Late in July, the Museum of Fine Arts, Boston MFA) debuted an exhibit that blurs the lines between art, craft, and design. The exhibit, Crafted: Objects in Flux, focuses on contemporary craft-based artists. The works of art on view include furniture, jewelry, fiber, glass, metal, and ceramics, that are all incorporated—along with the ideas and forms—in the traditional notion of craft.
The exhibit is organized into three themes: “The Re-Tooled Object,” The Performance Object” and The Immersive Object.” More than 50 works by 41 noted and emerging international artists are featured.
In the “Re-Tooled Object" theme, Danish textile artist Astrid Krogh’s Ikat II (2011) retools this traditional technique by using optical fibers to weave a surface with patterns composed of light. Doug Bucci’s Trans-Hematopoietic/Black (2011/2014) was virtually designed, and 3D printed as a single interlocked piece of resin, then hand-dyed.
Norwood Viviano’s Mining Industries series (started in 2014) takes digital rendering and printing technologies along with glass casting. The series tell the stories of Boston and the Lawrence Manufacturing Company in Lowell, MA, a textile mill. The transparent glass constructions, perched on pedestals, show how the landscape has changed with the expansion and dissolution of commerce.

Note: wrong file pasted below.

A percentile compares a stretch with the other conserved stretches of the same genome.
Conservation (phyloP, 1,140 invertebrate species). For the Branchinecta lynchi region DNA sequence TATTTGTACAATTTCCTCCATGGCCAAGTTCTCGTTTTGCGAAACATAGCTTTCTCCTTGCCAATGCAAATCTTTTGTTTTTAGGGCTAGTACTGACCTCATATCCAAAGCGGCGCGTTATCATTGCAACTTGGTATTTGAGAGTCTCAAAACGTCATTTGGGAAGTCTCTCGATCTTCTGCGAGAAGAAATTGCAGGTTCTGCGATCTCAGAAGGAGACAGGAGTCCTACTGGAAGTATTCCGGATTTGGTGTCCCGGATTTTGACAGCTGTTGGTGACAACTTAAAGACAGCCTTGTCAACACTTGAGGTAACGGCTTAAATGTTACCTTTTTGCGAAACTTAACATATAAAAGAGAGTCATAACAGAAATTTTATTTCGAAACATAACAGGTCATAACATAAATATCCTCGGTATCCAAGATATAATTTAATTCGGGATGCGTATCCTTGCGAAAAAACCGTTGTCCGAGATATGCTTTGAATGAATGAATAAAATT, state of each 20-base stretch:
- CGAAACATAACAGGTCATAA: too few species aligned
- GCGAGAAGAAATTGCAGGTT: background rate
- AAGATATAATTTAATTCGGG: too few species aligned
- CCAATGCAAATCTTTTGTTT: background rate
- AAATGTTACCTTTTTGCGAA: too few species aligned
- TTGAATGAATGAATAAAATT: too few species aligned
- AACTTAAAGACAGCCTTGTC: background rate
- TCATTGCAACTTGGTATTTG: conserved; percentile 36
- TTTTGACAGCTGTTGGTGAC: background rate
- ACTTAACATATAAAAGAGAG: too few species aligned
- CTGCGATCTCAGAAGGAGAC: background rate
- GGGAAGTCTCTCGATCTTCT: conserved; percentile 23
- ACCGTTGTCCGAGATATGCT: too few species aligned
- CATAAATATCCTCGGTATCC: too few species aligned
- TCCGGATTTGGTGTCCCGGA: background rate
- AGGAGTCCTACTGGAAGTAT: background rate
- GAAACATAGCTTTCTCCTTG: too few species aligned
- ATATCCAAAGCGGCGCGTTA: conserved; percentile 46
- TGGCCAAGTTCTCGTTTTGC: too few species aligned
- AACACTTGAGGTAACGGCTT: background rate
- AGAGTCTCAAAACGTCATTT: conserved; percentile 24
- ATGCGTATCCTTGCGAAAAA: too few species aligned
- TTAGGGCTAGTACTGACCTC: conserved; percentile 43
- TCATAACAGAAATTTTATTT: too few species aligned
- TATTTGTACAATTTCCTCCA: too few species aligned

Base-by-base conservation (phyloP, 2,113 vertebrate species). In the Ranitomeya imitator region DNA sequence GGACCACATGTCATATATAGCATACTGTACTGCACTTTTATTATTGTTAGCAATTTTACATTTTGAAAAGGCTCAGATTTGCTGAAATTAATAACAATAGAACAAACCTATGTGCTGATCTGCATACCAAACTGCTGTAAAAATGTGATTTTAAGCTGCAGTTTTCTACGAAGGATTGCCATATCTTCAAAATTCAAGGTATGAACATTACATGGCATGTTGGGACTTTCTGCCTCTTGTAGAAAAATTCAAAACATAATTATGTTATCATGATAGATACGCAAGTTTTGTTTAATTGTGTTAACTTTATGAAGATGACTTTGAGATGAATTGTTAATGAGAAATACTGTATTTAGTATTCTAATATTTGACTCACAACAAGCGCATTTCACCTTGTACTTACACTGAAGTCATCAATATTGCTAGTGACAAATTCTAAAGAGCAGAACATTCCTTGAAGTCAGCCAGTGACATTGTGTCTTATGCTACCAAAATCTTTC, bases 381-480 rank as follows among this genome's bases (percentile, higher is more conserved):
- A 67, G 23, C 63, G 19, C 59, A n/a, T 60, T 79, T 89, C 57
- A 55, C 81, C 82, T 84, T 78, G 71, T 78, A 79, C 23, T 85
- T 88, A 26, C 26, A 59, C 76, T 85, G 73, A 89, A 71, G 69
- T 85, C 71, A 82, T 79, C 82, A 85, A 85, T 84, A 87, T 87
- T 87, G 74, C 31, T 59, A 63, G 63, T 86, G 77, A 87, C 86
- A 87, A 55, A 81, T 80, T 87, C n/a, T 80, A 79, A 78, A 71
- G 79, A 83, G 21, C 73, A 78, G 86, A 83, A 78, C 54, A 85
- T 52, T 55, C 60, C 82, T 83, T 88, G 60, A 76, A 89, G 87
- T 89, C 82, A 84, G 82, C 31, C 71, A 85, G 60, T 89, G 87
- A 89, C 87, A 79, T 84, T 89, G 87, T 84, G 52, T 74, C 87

In “Immersive Object” craft-intensive modes of making—bricklaying and tile work—build the structures in which people live, work and play. The pieces exhibited define space and scale, but also redefine our relationship to these materials. Brazilian Maria Nepomuceno creates biomorphic forms that appear to grow in and out of the wall and floor. In Untitled (2013), stacked ceramic bricks act as a switchboard with beaded cords linking with one another. A central ceramic vessel, where the strands feed in and out, is fluted with wide open mouths, beaded and plaited textile constructions hang from the strands.
The 11-foot Drag (2013) by Susie Ganch is featured in the "Performative Object" where many functional crafted items have ties to human rituals and behaviors in daily life. Drag, composed of plastic utensils, Styrofoam cups, buttons, parts of plastic toys, and other throwaway items that decorate a charm bracelet, literally drags on the floor, representing the burden of adornment.
Craft: Objects in Flux is on view at the Museum of Fine Arts, Boston until January 10, 2016. For more information, visit www.mfa.org.